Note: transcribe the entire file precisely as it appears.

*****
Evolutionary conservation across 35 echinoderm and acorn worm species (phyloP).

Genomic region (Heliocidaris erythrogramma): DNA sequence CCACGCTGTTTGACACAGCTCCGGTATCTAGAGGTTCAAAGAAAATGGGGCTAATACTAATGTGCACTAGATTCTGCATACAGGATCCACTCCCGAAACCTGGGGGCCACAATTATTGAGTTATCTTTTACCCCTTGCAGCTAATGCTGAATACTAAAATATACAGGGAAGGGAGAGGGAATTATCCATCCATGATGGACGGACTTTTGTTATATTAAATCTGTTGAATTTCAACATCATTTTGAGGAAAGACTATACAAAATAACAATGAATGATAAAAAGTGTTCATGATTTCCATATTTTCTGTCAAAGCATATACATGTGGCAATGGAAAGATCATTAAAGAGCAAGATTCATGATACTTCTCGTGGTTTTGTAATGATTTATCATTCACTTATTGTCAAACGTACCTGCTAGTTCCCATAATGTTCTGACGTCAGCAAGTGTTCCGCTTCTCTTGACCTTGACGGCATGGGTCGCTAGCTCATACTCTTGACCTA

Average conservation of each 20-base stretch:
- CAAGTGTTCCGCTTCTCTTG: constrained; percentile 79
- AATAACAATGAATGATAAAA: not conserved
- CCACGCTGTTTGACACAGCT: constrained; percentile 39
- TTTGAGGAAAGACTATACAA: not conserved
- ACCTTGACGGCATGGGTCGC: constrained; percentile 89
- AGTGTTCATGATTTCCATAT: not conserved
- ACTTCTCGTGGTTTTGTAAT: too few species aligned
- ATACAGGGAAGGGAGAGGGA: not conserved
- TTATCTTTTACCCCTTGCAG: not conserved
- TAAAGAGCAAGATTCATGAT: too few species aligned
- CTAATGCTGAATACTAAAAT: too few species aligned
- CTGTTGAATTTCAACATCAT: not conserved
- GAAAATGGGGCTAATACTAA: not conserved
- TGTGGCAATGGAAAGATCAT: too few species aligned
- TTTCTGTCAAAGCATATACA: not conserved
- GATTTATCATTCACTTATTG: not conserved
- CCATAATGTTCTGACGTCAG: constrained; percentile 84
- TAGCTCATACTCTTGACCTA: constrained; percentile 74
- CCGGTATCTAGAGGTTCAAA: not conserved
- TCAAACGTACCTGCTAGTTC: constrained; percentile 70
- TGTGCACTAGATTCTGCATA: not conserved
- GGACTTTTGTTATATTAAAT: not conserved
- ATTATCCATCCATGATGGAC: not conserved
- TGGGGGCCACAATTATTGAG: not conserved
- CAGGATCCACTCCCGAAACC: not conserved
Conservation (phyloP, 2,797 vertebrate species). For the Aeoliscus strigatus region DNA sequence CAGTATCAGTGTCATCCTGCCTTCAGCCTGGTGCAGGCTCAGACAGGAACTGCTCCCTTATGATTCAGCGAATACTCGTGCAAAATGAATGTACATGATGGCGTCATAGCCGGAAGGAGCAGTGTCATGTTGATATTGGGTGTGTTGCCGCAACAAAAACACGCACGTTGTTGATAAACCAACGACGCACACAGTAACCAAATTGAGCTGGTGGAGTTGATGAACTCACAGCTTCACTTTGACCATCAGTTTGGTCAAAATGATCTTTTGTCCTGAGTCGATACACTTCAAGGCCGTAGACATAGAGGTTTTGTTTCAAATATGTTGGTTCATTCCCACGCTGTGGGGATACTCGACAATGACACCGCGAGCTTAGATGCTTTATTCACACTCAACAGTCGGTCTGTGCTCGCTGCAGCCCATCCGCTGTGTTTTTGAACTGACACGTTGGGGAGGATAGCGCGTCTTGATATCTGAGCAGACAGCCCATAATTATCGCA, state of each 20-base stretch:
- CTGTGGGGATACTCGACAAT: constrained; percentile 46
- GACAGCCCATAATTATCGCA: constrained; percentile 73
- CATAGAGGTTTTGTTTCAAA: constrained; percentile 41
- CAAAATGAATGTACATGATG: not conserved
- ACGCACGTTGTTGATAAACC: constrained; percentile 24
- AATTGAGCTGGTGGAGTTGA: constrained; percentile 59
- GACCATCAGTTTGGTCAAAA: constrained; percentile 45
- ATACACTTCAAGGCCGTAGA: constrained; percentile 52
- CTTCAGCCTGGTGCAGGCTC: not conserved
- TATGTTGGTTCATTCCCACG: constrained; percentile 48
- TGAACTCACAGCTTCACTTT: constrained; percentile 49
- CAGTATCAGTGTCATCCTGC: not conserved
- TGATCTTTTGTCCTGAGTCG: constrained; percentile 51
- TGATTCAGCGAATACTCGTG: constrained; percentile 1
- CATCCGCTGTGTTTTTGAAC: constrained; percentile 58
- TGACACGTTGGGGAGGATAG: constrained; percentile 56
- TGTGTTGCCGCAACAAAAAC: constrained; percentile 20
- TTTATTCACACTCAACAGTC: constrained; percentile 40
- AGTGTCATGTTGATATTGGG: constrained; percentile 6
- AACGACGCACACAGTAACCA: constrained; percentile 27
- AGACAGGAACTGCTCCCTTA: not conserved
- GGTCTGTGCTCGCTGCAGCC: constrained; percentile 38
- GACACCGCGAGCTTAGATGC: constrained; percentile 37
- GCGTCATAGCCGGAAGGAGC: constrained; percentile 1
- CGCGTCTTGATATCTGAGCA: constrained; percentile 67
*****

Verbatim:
Evolutionary conservation across 35 echinoderm and acorn worm species (phyloP).

Genomic region (Heliocidaris erythrogramma): DNA sequence CCACGCTGTTTGACACAGCTCCGGTATCTAGAGGTTCAAAGAAAATGGGGCTAATACTAATGTGCACTAGATTCTGCATACAGGATCCACTCCCGAAACCTGGGGGCCACAATTATTGAGTTATCTTTTACCCCTTGCAGCTAATGCTGAATACTAAAATATACAGGGAAGGGAGAGGGAATTATCCATCCATGATGGACGGACTTTTGTTATATTAAATCTGTTGAATTTCAACATCATTTTGAGGAAAGACTATACAAAATAACAATGAATGATAAAAAGTGTTCATGATTTCCATATTTTCTGTCAAAGCATATACATGTGGCAATGGAAAGATCATTAAAGAGCAAGATTCATGATACTTCTCGTGGTTTTGTAATGATTTATCATTCACTTATTGTCAAACGTACCTGCTAGTTCCCATAATGTTCTGACGTCAGCAAGTGTTCCGCTTCTCTTGACCTTGACGGCATGGGTCGCTAGCTCATACTCTTGACCTA

Average conservation of each 20-base stretch:
- CAAGTGTTCCGCTTCTCTTG: constrained; percentile 79
- AATAACAATGAATGATAAAA: not conserved
- CCACGCTGTTTGACACAGCT: constrained; percentile 39
- TTTGAGGAAAGACTATACAA: not conserved
- ACCTTGACGGCATGGGTCGC: constrained; percentile 89
- AGTGTTCATGATTTCCATAT: not conserved
- ACTTCTCGTGGTTTTGTAAT: too few species aligned
- ATACAGGGAAGGGAGAGGGA: not conserved
- TTATCTTTTACCCCTTGCAG: not conserved
- TAAAGAGCAAGATTCATGAT: too few species aligned
- CTAATGCTGAATACTAAAAT: too few species aligned
- CTGTTGAATTTCAACATCAT: not conserved
- GAAAATGGGGCTAATACTAA: not conserved
- TGTGGCAATGGAAAGATCAT: too few species aligned
- TTTCTGTCAAAGCATATACA: not conserved
- GATTTATCATTCACTTATTG: not conserved
- CCATAATGTTCTGACGTCAG: constrained; percentile 84
- TAGCTCATACTCTTGACCTA: constrained; percentile 74
- CCGGTATCTAGAGGTTCAAA: not conserved
- TCAAACGTACCTGCTAGTTC: constrained; percentile 70
- TGTGCACTAGATTCTGCATA: not conserved
- GGACTTTTGTTATATTAAAT: not conserved
- ATTATCCATCCATGATGGAC: not conserved
- TGGGGGCCACAATTATTGAG: not conserved
- CAGGATCCACTCCCGAAACC: not conserved
Conservation (phyloP, 2,797 vertebrate species). For the Aeoliscus strigatus region DNA sequence CAGTATCAGTGTCATCCTGCCTTCAGCCTGGTGCAGGCTCAGACAGGAACTGCTCCCTTATGATTCAGCGAATACTCGTGCAAAATGAATGTACATGATGGCGTCATAGCCGGAAGGAGCAGTGTCATGTTGATATTGGGTGTGTTGCCGCAACAAAAACACGCACGTTGTTGATAAACCAACGACGCACACAGTAACCAAATTGAGCTGGTGGAGTTGATGAACTCACAGCTTCACTTTGACCATCAGTTTGGTCAAAATGATCTTTTGTCCTGAGTCGATACACTTCAAGGCCGTAGACATAGAGGTTTTGTTTCAAATATGTTGGTTCATTCCCACGCTGTGGGGATACTCGACAATGACACCGCGAGCTTAGATGCTTTATTCACACTCAACAGTCGGTCTGTGCTCGCTGCAGCCCATCCGCTGTGTTTTTGAACTGACACGTTGGGGAGGATAGCGCGTCTTGATATCTGAGCAGACAGCCCATAATTATCGCA, state of each 20-base stretch:
- CTGTGGGGATACTCGACAAT: constrained; percentile 46
- GACAGCCCATAATTATCGCA: constrained; percentile 73
- CATAGAGGTTTTGTTTCAAA: constrained; percentile 41
- CAAAATGAATGTACATGATG: not conserved
- ACGCACGTTGTTGATAAACC: constrained; percentile 24
- AATTGAGCTGGTGGAGTTGA: constrained; percentile 59
- GACCATCAGTTTGGTCAAAA: constrained; percentile 45
- ATACACTTCAAGGCCGTAGA: constrained; percentile 52
- CTTCAGCCTGGTGCAGGCTC: not conserved
- TATGTTGGTTCATTCCCACG: constrained; percentile 48
- TGAACTCACAGCTTCACTTT: constrained; percentile 49
- CAGTATCAGTGTCATCCTGC: not conserved
- TGATCTTTTGTCCTGAGTCG: constrained; percentile 51
- TGATTCAGCGAATACTCGTG: constrained; percentile 1
- CATCCGCTGTGTTTTTGAAC: constrained; percentile 58
- TGACACGTTGGGGAGGATAG: constrained; percentile 56
- TGTGTTGCCGCAACAAAAAC: constrained; percentile 20
- TTTATTCACACTCAACAGTC: constrained; percentile 40
- AGTGTCATGTTGATATTGGG: constrained; percentile 6
- AACGACGCACACAGTAACCA: constrained; percentile 27
- AGACAGGAACTGCTCCCTTA: not conserved
- GGTCTGTGCTCGCTGCAGCC: constrained; percentile 38
- GACACCGCGAGCTTAGATGC: constrained; percentile 37
- GCGTCATAGCCGGAAGGAGC: constrained; percentile 1
- CGCGTCTTGATATCTGAGCA: constrained; percentile 67